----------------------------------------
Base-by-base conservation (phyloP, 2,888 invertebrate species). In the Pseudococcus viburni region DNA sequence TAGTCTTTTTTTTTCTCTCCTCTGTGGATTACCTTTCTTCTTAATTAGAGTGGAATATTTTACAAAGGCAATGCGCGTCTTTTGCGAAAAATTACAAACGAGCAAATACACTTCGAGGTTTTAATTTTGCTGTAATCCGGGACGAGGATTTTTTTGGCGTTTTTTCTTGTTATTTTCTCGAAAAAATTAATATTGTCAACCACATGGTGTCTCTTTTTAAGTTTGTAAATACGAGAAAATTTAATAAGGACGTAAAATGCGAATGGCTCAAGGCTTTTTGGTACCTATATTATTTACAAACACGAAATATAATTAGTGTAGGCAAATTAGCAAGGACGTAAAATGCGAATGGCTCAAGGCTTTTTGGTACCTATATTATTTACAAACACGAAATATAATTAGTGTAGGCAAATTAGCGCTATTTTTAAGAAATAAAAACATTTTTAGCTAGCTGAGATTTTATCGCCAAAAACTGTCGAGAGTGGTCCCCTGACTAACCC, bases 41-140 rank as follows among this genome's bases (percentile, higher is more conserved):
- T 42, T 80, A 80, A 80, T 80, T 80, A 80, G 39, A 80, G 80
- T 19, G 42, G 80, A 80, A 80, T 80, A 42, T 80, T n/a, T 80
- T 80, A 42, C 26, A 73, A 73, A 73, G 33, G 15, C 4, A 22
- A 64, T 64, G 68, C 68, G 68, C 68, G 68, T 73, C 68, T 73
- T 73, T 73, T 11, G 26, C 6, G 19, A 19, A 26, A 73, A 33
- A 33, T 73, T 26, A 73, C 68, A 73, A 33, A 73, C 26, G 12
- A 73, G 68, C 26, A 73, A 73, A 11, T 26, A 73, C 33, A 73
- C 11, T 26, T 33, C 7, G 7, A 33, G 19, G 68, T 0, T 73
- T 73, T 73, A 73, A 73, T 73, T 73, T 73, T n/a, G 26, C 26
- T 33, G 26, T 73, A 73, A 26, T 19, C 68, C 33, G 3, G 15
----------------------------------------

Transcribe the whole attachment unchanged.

Base-by-base conservation (phyloP, 2,888 invertebrate species). In the Pseudococcus viburni region DNA sequence TAGTCTTTTTTTTTCTCTCCTCTGTGGATTACCTTTCTTCTTAATTAGAGTGGAATATTTTACAAAGGCAATGCGCGTCTTTTGCGAAAAATTACAAACGAGCAAATACACTTCGAGGTTTTAATTTTGCTGTAATCCGGGACGAGGATTTTTTTGGCGTTTTTTCTTGTTATTTTCTCGAAAAAATTAATATTGTCAACCACATGGTGTCTCTTTTTAAGTTTGTAAATACGAGAAAATTTAATAAGGACGTAAAATGCGAATGGCTCAAGGCTTTTTGGTACCTATATTATTTACAAACACGAAATATAATTAGTGTAGGCAAATTAGCAAGGACGTAAAATGCGAATGGCTCAAGGCTTTTTGGTACCTATATTATTTACAAACACGAAATATAATTAGTGTAGGCAAATTAGCGCTATTTTTAAGAAATAAAAACATTTTTAGCTAGCTGAGATTTTATCGCCAAAAACTGTCGAGAGTGGTCCCCTGACTAACCC, bases 41-140 rank as follows among this genome's bases (percentile, higher is more conserved):
- T 42, T 80, A 80, A 80, T 80, T 80, A 80, G 39, A 80, G 80
- T 19, G 42, G 80, A 80, A 80, T 80, A 42, T 80, T n/a, T 80
- T 80, A 42, C 26, A 73, A 73, A 73, G 33, G 15, C 4, A 22
- A 64, T 64, G 68, C 68, G 68, C 68, G 68, T 73, C 68, T 73
- T 73, T 73, T 11, G 26, C 6, G 19, A 19, A 26, A 73, A 33
- A 33, T 73, T 26, A 73, C 68, A 73, A 33, A 73, C 26, G 12
- A 73, G 68, C 26, A 73, A 73, A 11, T 26, A 73, C 33, A 73
- C 11, T 26, T 33, C 7, G 7, A 33, G 19, G 68, T 0, T 73
- T 73, T 73, A 73, A 73, T 73, T 73, T 73, T n/a, G 26, C 26
- T 33, G 26, T 73, A 73, A 26, T 19, C 68, C 33, G 3, G 15